, the former New York Assembly speaker who brokered legislative deals for two decades before corruption charges abruptly ended his career, is begging for mercy as he faces sentencing for a second time.
The fate of Silver, 74, on Friday rests with a judge who ordered him imprisoned for 12 years after his first conviction in 2015.
That conviction was tossed out by an appeals court that said the Democrat's trial must conform with a recent Supreme Court ruling redefining the boundaries of corruption law.
At a second trial this spring, a jury once again found him guilty of earning nearly $4 million illegally by collecting fees from a cancer researcher and real estate developers. Prosecutors say he invested those proceeds and collected another $1 million in illegal profits.
In a letter to U.S. District Judge Valerie Caproni, Silver begged for mercy.
"I pray I will not die in prison," Silver wrote, saying he was "broken-hearted" that he damaged the trust people have in government.
"The work that has been the focus of most of my life has become dirty and shameful," Silver said in his letter. "Everything I ever accomplished has become a joke and a spectacle. ... I beg for your mercy so that I can somehow go out into the world again to atone to everyone I have hurt."
Prosecutors told Caproni in a written submission that they had proved that Silver "repeatedly corrupted the great power of his office for personal profit and caused incalculable damage to the public trust."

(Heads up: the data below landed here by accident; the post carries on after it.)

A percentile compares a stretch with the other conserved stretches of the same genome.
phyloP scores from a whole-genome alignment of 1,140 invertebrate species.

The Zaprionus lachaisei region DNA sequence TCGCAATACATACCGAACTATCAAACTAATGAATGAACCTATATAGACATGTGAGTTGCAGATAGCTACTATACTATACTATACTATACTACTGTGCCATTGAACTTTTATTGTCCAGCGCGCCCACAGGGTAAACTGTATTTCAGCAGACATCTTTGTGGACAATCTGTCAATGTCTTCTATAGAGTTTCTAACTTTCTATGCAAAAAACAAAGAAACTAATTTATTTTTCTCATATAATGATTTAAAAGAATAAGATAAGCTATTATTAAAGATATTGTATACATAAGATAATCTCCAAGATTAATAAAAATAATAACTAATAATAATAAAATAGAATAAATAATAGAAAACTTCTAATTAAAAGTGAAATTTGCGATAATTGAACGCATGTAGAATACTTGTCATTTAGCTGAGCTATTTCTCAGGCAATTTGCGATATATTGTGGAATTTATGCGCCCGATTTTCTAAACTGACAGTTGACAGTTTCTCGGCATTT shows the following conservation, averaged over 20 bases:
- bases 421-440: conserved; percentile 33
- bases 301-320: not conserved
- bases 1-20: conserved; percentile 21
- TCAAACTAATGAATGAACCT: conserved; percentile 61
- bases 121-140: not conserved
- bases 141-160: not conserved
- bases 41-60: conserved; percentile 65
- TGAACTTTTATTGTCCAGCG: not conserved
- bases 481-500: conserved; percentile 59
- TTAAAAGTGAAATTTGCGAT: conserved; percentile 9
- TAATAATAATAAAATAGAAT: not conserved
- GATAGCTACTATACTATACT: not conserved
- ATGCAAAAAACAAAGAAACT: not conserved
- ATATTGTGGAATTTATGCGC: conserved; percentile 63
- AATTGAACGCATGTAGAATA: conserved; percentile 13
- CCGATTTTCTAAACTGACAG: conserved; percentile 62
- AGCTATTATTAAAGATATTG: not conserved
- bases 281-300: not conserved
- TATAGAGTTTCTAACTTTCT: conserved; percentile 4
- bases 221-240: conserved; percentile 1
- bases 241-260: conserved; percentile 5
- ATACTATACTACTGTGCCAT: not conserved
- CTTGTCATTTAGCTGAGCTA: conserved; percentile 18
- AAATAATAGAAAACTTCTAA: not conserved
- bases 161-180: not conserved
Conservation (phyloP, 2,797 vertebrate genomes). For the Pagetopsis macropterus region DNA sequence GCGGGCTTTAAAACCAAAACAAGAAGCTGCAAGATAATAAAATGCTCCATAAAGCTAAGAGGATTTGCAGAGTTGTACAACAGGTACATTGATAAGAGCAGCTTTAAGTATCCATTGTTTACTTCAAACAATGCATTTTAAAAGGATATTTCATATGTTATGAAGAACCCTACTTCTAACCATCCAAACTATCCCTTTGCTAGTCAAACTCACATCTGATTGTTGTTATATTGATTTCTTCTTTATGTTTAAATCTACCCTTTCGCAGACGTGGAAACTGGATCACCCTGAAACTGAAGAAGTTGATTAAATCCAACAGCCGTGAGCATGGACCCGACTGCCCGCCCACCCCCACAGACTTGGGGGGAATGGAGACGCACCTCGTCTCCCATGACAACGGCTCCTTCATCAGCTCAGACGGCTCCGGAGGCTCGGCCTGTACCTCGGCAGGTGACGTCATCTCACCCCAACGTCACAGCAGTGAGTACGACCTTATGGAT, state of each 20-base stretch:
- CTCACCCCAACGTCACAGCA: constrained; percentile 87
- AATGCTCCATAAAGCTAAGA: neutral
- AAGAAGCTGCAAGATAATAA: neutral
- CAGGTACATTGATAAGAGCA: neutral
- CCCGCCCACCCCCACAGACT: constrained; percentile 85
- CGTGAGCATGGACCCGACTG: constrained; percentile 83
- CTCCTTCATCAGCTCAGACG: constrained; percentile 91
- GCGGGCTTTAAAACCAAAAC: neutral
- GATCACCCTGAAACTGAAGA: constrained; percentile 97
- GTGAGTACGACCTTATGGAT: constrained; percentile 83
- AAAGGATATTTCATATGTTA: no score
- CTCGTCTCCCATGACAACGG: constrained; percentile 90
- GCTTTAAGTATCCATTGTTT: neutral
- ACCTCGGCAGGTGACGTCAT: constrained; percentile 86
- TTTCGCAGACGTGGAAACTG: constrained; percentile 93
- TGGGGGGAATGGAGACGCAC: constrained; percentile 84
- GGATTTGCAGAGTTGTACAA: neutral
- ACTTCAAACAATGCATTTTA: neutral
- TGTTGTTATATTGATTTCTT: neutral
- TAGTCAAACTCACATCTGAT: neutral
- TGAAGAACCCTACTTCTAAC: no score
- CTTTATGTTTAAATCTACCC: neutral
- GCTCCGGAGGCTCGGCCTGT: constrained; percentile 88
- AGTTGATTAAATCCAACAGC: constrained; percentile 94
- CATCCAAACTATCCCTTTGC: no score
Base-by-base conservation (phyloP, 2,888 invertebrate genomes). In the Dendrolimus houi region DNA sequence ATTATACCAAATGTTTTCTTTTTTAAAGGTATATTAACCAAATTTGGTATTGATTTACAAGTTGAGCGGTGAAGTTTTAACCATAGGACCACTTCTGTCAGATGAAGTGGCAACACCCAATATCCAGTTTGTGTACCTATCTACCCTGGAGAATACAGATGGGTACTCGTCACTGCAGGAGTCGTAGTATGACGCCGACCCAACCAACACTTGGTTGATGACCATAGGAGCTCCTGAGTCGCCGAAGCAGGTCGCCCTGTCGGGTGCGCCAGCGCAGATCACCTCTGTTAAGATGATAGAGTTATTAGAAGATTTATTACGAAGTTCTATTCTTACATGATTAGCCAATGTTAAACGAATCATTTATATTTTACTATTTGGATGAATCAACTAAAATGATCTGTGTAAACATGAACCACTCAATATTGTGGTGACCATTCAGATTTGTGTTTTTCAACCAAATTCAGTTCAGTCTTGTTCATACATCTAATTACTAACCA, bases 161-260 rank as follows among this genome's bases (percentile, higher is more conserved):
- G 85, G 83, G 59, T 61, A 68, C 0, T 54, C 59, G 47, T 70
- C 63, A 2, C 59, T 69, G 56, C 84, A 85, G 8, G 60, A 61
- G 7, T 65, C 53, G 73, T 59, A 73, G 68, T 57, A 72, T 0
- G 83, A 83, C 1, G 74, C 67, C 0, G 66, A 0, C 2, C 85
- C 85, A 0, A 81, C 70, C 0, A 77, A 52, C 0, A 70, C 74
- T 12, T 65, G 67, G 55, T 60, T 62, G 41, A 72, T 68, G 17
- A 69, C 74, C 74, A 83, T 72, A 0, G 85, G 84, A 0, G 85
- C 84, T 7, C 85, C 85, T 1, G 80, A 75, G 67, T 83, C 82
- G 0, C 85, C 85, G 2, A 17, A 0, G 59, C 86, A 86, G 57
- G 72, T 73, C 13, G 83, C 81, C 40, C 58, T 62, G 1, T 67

Prosecutors say Silver should spend well over 10 years in prison. Defense attorneys argued for far less prison time and a community service component that would allow him to get out from behind bars.
First elected in 1976, Silver served as speaker for 21 years, resigning after his 2015 arrest. Known for his often inscrutable comments and wary, phlegmatic demeanor, Silver gained the nickname "the Sphinx."
The sentencing comes 10 days after Dean Skelos, the former New York Senate leader, and his son, Adam, were convicted of extortion, wire fraud and bribery at a retrial for each of them.
The once-powerful Republican and his son also were granted a new trial after the Supreme Court narrowed public corruption law as it reversed.
Silver and Skelos were among a trio dubbed the "three men in a room" in Albany, a nod to the longstanding practice of legislative leaders and the governor negotiating key bills behind closed doors. Skelos served in the Senate from 1985 to 2015 and became Senate leader in 2008.
Over 30 New York state lawmakers have left office under a cloud of criminal or ethical allegations since 2000. More than a dozen have been convicted of charges including authorizing bribes to get on a ballot, diverting money meant for community programs into a campaign and skimming funds from contributions to a Little League baseball program.